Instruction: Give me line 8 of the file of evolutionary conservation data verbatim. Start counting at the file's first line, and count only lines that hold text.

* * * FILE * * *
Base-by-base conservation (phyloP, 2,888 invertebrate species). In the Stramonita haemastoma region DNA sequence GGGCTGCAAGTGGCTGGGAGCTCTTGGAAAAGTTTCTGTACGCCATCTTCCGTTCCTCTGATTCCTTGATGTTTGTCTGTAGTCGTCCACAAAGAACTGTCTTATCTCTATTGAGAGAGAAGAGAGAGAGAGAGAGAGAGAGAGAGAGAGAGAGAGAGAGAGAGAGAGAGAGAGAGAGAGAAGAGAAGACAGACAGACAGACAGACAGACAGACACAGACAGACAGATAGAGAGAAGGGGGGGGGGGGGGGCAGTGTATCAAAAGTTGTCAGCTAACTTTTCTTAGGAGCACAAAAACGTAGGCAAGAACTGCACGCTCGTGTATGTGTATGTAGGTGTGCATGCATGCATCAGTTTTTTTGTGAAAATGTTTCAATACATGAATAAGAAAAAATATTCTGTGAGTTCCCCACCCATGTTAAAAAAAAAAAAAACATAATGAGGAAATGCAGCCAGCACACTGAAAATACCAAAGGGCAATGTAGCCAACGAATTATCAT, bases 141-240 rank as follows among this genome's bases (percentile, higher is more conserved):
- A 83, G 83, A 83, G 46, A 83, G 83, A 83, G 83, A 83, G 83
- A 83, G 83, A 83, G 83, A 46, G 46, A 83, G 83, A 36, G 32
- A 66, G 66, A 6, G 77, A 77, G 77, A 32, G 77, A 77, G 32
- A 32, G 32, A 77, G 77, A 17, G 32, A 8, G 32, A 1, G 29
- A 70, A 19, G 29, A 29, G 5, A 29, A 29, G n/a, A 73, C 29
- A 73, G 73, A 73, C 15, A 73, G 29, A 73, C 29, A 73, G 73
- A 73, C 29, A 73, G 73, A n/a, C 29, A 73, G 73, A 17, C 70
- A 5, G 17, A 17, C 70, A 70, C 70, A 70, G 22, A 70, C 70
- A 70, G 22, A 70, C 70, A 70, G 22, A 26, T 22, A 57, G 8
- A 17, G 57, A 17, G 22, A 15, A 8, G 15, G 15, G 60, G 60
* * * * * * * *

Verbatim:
- A 73, C 29, A 73, G 73, A n/a, C 29, A 73, G 73, A 17, C 70